“Religious Spaces in Islamic and Norman Sicily” in The Religious Architecture of Islam, Volume II, edited by Kathryn Blair Moore and Hasan-Uddin Khan (Turnhout: Brepols, forthcoming 2021) (6,000 words).
Surveying Islamic and Norman Sicily from the end of the eighth century to the end of the twelfth, this essay emphasizes the importance of continual reuse in the religious architecture of southern Italy and Sicily. On account of rapid military and political developments, many pagan and Christian structures were dismantled or appropriated to serve the needs of Muslim, Christian, and Jewish faith communities, sometimes hosting them within the same building. This essay adopts a chronological approach and discusses Sicily during the Islamic period in three parts: the long conquest under the Aghlabids; the development of urban religious spaces in Palermo, both Muslim and Jewish; and finally an overview of Islamic monuments beyond the capital, including rock-cut mosques and the excavated twelfth-century mosque and cemetery at Calatafimi-Segesta.
“St. George and the Trinacrian Rebellions: Art in Sicily during the Later Crusades,” Special Issue of Convivium 5, no. 1 (2018), edited by Gerhard Wolf and Elisabetta Scirocco, The Italian South: Transcultural Perspectives 500-1500: 126-141 (6,000 words).
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Devotion to St George enjoys a long history on the island of Sicily. Decades before the saint’s assistance in the First Crusade (1096-1099), the Holy Rider rallied the Normans when their courage faltered during the Battle of Cerami, fought against Sicilian Kalbid and Zirid forces in 1063. Centuries after his appearance to the Normans, George remained a heroic guardian of the physical, religious, and political limits of the Mediterranean island as the patron saint of both sides of intra-insular political conflict: of both the Aragonese crown, which ruled Sicily following the War of the Sicilian Vespers (1282-1302), and the powerful Chiaramonte family, which frequently challenged the Crown’s authority. This essay seeks to investigate the Chiaramonte’s patronage of George at important nodes of their power on the island in the context of these struggles, namely the Palazzo Chiaramonte-Steri in Palermo (f. early 14th c.) and at the Castello dei Chiaramonte in Favara (f. late 13th c.). These two residences have been the subject of numerous restoration projects and studies; little attention, however, has been paid to the captivatingpaintings of George, the family’s patron. At the Steri, the saint is boldly depicted in bright colors and heavy outlining in both the entranceway and on the painted ceiling of the Sala Magna, commissioned in the second half of the fourteenth century. Despite considerable damage, the monumental figure of George remains a guardian at the entrance of the Chiaramontan castle in Favara.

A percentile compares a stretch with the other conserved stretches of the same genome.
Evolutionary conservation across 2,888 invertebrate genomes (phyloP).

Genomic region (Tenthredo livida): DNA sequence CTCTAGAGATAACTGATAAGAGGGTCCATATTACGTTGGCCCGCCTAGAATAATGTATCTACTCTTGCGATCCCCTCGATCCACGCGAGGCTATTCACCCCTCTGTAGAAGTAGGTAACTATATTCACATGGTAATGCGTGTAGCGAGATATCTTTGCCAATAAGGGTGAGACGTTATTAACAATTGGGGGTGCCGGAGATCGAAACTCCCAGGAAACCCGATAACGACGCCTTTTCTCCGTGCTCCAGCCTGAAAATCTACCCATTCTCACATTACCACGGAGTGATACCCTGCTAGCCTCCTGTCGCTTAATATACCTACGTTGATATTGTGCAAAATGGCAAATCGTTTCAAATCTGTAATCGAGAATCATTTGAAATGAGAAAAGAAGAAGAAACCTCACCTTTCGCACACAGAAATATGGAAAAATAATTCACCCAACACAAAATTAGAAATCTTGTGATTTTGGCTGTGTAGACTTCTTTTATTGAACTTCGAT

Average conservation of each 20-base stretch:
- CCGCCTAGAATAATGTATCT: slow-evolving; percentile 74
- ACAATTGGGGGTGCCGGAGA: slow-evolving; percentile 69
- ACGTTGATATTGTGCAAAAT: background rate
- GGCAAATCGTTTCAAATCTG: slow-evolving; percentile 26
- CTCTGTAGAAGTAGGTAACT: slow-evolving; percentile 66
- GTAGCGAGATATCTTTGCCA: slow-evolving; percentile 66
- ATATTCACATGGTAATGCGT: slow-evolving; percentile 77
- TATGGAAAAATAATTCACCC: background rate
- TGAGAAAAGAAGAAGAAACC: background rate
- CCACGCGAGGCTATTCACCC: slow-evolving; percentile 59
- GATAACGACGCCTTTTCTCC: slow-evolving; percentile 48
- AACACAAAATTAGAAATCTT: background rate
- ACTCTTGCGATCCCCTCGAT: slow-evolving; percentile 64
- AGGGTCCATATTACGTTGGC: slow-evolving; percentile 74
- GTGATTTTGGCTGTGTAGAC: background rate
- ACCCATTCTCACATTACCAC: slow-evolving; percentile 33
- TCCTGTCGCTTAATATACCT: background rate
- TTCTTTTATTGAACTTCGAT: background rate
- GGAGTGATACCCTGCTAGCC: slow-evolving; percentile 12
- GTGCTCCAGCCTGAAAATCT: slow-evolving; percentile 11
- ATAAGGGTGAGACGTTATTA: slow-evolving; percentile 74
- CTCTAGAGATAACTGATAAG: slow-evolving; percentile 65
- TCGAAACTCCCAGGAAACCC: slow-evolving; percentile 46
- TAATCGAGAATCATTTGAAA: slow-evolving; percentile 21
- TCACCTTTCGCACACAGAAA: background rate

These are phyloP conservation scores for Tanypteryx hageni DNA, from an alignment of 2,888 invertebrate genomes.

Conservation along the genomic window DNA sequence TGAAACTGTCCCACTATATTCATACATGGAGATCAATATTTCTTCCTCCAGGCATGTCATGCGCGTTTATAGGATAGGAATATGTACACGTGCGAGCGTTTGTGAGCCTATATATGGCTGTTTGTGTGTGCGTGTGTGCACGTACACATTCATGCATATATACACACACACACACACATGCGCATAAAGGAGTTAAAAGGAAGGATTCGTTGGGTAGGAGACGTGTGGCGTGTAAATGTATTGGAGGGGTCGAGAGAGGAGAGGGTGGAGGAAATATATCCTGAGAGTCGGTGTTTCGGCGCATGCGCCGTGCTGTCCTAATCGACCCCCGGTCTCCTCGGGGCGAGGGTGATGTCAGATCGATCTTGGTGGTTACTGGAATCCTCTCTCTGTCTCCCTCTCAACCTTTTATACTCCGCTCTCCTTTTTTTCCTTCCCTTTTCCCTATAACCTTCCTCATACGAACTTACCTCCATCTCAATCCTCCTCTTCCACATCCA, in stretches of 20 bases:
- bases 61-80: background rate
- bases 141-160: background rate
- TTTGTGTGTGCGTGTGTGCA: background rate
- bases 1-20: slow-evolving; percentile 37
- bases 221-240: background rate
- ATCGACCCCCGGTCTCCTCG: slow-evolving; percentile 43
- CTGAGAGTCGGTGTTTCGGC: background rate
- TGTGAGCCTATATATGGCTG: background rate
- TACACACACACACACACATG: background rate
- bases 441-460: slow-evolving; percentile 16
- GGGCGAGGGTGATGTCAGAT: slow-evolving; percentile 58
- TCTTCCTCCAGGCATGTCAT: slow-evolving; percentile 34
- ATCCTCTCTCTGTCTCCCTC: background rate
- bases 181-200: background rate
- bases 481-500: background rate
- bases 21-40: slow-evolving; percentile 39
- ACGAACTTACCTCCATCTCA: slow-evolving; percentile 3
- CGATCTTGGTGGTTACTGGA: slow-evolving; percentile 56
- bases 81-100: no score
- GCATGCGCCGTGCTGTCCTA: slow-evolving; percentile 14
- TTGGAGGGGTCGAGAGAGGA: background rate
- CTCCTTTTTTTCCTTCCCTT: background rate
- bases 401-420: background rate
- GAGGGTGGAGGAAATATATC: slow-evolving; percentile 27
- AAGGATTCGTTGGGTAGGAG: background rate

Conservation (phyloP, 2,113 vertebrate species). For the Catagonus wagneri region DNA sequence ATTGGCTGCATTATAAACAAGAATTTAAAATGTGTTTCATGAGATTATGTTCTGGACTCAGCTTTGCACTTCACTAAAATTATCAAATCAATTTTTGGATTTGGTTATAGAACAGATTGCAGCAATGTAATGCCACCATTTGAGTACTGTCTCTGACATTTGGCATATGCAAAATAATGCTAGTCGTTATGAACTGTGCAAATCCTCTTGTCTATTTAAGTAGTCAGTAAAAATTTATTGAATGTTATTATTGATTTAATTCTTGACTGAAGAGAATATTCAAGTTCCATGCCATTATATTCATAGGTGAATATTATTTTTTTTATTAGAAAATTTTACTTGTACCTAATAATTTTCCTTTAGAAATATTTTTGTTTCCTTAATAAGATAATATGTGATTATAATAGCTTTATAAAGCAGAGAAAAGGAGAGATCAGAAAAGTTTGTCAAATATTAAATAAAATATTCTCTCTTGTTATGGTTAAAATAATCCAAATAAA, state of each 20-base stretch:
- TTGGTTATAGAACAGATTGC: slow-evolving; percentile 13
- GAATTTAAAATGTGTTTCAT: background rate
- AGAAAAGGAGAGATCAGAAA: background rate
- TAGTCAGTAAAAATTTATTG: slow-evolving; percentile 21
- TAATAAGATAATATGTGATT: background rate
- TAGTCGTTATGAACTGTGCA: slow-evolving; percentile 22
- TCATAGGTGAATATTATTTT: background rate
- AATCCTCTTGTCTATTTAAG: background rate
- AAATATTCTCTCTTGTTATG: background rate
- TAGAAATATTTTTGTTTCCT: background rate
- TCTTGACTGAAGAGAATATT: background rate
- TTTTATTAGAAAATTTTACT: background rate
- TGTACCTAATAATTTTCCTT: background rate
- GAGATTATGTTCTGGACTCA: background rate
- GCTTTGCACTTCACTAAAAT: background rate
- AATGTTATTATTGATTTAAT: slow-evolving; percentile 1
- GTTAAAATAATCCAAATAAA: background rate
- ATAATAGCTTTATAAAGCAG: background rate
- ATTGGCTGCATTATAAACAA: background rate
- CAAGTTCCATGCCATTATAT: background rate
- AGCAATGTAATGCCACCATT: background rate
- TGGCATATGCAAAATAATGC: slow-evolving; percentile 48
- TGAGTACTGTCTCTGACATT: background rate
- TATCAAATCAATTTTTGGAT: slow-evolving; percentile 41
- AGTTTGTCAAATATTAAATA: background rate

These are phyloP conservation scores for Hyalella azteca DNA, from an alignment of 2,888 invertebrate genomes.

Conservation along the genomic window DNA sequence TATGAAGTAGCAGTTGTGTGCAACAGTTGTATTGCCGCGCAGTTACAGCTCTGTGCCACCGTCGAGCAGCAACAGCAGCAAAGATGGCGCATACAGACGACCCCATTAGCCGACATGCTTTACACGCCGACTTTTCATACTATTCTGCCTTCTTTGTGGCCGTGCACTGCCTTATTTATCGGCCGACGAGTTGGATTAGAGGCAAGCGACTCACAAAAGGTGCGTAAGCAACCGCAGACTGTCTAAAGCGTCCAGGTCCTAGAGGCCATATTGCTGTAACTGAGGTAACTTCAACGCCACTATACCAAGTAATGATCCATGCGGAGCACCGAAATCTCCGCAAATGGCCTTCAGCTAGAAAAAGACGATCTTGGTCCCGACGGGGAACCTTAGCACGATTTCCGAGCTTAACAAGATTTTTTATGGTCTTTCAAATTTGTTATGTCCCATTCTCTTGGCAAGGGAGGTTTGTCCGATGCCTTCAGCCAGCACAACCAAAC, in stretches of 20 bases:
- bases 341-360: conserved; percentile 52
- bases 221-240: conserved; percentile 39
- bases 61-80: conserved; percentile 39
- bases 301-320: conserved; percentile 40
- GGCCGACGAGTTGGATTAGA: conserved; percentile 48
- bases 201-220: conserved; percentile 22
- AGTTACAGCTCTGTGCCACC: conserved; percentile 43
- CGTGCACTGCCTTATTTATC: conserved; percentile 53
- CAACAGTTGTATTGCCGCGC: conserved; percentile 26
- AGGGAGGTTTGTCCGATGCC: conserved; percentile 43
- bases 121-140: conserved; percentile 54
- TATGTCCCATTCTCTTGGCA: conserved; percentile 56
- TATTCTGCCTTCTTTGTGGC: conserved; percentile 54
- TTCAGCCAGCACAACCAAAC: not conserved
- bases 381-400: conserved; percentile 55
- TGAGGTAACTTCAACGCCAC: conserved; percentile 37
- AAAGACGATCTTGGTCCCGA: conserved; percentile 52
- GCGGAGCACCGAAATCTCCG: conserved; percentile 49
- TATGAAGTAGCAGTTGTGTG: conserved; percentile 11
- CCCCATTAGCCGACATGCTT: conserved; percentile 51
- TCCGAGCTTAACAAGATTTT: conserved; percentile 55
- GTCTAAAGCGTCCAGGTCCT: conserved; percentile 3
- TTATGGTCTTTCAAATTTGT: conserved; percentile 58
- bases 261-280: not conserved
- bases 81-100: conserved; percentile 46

‘tabi murolli muidem rep: Pseudo-Kūfic, Retrograde Latin, and the Crusades Remembered on the Palazzo Chiaromonte-Steri Ceiling’, Special Issue of the Journal of Medieval Transcultural Studies 4, nos. 1-2, edited by Giuseppe Mandalà and Matthais Martin Tischler, Transcultural Sicily: New Trends in Islamic Arts, Architecture and Archaeology (2017): 217-268 (18,500 words).
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The article examines how expressions of piety and protection intertwine in the decorative program of the Palazzo Chiaramonte-Steri in Palermo. Manfredi III Chiaramonte commissioned three Sicilian artists from 1377-80 to paint the ceiling of the Sala Magna, one of the most celebrated artworks in Sicily. Frequently overlooked in scholarship, however, are the pseudo-inscriptions, retrograde Latin, and enigmatic words and phrases painted on the ceiling. Rather than confirm a pleonastic reading of the textual additions, this study places them in conversation with a body of religious subjects painted in the palace, especially St. George and crusaders battling Muslim warriors. It argues that taken together these figural and textual interventions afford both a practical means to safeguard the Chiaramonte against misfortune and, more abstractly, to re-imagine the family’s history during this politically fraught moment in the Trecento.
Left: Quadriportico of Cathedral of Salerno, consecrated 1084. Photo: K. Streahle